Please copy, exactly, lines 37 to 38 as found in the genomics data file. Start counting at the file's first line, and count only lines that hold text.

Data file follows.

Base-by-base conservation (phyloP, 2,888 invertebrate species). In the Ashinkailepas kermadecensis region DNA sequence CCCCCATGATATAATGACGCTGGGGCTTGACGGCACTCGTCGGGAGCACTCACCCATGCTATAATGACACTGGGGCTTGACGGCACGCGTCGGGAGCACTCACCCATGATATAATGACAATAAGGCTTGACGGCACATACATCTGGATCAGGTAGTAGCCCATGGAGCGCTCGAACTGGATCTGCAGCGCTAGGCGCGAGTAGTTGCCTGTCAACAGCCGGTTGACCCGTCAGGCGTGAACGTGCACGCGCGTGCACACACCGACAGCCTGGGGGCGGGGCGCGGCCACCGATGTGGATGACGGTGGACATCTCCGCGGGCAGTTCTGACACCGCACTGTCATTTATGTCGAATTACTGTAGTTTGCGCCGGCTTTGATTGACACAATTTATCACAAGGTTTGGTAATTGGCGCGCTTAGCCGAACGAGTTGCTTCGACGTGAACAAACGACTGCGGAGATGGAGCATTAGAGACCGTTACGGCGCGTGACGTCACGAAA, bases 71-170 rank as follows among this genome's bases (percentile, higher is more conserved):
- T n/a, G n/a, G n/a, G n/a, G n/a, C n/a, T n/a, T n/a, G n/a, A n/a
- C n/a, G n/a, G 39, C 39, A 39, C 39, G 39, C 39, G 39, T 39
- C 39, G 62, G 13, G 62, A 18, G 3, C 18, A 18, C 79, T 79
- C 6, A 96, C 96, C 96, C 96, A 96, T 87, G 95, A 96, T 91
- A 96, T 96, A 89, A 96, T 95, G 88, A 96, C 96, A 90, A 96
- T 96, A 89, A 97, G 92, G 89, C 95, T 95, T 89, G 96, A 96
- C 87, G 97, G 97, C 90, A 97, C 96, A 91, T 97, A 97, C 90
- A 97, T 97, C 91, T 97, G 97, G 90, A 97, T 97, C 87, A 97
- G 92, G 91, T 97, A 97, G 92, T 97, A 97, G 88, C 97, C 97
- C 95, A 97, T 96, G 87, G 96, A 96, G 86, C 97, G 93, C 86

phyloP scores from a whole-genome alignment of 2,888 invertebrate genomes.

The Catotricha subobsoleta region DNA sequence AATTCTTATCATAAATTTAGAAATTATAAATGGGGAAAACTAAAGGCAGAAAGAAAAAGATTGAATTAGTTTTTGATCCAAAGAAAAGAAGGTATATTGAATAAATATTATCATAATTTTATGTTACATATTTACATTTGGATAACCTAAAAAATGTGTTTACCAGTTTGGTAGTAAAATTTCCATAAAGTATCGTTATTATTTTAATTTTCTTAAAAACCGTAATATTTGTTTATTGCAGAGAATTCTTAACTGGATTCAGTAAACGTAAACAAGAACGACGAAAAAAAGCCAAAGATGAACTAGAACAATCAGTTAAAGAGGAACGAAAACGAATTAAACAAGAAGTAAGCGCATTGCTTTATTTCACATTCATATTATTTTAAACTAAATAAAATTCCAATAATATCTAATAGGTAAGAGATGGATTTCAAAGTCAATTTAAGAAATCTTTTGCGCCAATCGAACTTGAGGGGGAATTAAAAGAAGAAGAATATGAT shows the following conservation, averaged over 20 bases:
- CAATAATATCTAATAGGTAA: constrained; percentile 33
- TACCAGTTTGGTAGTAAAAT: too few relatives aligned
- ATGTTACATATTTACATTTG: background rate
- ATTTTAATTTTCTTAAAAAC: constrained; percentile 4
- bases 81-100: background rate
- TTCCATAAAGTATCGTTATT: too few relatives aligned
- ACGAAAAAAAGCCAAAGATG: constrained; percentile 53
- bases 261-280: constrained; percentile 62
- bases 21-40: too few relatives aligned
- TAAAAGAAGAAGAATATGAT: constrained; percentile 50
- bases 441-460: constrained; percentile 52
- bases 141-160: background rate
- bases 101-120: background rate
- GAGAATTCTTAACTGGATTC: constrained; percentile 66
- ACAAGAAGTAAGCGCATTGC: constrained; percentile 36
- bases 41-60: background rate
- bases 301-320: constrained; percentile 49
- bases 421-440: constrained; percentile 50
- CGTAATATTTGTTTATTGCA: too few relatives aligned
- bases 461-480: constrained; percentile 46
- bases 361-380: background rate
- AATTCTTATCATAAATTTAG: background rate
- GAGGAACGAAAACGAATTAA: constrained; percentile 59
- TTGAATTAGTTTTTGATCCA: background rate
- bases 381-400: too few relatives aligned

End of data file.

- TTGAATTAGTTTTTGATCCA: background rate
- bases 381-400: too few relatives aligned